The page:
Stephen Colbert has made a living parodying controversial right-wing pundits. Now he has his own controversy. Last week, Colbert mocked The Washington Redskins Original Americans Foundation by creating his own racially insensitive foundation, TheChing-Chong Ding-Dong Foundation for Sensitivity to Orientals or Whatever. Shortly after the segment aired, @ColbertReport, a Twitter account not run by Stephen Colbert, posted this tweet:
The world took notice and the hashtag #cancelcolbert went viral last weekend. People called for Colbert to be fired over the segment, claiming it was racist. However, Colbert had a lot of supporters, with fans pointing out that the tweet was taken out of context and his foundation was mocking the Redskins for their hypocritical foundation. So why did it go viral?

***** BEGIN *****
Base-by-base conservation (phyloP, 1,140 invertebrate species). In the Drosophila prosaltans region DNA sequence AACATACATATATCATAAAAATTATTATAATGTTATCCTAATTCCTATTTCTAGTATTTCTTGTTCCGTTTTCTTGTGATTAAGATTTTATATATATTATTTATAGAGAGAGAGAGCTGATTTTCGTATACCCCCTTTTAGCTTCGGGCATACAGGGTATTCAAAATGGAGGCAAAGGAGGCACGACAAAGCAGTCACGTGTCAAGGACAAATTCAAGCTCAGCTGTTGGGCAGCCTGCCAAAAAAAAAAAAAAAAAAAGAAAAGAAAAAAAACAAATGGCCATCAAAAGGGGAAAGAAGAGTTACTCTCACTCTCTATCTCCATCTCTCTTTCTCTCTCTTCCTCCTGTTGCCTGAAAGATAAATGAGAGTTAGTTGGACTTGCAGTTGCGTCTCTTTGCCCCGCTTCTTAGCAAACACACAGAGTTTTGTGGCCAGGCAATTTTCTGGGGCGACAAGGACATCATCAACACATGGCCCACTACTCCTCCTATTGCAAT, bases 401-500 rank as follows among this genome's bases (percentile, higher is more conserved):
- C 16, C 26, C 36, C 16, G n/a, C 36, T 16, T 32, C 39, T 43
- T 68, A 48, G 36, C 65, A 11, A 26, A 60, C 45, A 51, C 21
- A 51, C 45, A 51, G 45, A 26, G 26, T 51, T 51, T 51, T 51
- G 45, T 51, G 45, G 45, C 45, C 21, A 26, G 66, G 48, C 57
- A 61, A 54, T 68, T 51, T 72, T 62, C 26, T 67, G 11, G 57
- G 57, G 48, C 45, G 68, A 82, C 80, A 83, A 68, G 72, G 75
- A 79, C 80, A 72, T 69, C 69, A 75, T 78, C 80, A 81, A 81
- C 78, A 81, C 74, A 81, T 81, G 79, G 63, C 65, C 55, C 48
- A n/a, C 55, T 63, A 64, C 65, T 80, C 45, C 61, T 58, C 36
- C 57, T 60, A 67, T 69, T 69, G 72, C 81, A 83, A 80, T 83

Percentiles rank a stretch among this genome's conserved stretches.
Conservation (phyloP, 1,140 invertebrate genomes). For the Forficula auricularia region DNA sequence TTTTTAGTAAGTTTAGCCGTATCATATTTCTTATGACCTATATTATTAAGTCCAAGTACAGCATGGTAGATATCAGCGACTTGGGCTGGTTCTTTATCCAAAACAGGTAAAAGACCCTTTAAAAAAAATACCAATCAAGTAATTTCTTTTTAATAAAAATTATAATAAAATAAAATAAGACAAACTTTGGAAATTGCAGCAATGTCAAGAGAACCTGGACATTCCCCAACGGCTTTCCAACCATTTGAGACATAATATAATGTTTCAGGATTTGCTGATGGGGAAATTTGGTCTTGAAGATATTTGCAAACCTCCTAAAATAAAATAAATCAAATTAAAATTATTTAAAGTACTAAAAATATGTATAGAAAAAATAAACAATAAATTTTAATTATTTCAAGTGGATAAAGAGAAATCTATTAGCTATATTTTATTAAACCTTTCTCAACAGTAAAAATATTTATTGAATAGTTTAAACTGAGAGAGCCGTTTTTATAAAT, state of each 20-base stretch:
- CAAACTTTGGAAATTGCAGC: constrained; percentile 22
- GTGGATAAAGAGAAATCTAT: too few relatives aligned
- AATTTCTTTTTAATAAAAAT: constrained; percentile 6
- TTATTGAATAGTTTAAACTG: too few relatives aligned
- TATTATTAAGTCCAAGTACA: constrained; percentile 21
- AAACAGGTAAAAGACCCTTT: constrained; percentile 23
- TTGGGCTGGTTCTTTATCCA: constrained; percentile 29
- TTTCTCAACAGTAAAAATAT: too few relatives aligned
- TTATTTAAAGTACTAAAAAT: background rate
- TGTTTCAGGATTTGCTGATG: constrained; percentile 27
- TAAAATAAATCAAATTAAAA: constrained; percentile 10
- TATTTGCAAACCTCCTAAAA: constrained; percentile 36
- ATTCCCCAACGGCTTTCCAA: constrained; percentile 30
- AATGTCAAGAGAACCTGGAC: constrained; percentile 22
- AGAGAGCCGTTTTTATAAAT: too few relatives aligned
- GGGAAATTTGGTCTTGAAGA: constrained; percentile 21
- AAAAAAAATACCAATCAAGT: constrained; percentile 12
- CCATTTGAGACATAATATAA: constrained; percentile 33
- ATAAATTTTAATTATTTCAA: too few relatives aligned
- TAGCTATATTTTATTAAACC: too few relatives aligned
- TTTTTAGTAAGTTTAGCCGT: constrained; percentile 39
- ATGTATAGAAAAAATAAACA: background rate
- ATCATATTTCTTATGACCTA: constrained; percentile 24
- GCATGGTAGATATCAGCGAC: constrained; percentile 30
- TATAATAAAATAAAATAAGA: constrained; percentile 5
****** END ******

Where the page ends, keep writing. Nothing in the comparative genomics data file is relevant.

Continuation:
Today we live in a culture of sensitivity. Every December, we hear the complaints that we cannot say “Merry Christmas” anymore; instead we must say “Happy Holidays” to accommodate for those who celebrate Hanukkah and Kwanza. The University of North Dakota Fighting Sioux were forced by the NCAA to change their name, despite a lawsuit from the local Sioux tribe who felt honored by the nickname and wanted UND to keep the name (they lost the lawsuit). Some argue that even the Redskins’ name controversy may be an overreaction; a poll by the Annenburg Public Policy Center in 2004 found that 90 percent of Native Americans do not consider the term “redskin” offensive and several Native America high schools use “redskin” as their nicknames. Colbert aired his response last night, in which we defended the organization but agreed to shut it down, and brought Asian chief foundation officer James out to tell him he was being laid off. So was cancel Colbert and overreaction in an oversensitive culture, or do people have a legitimate point?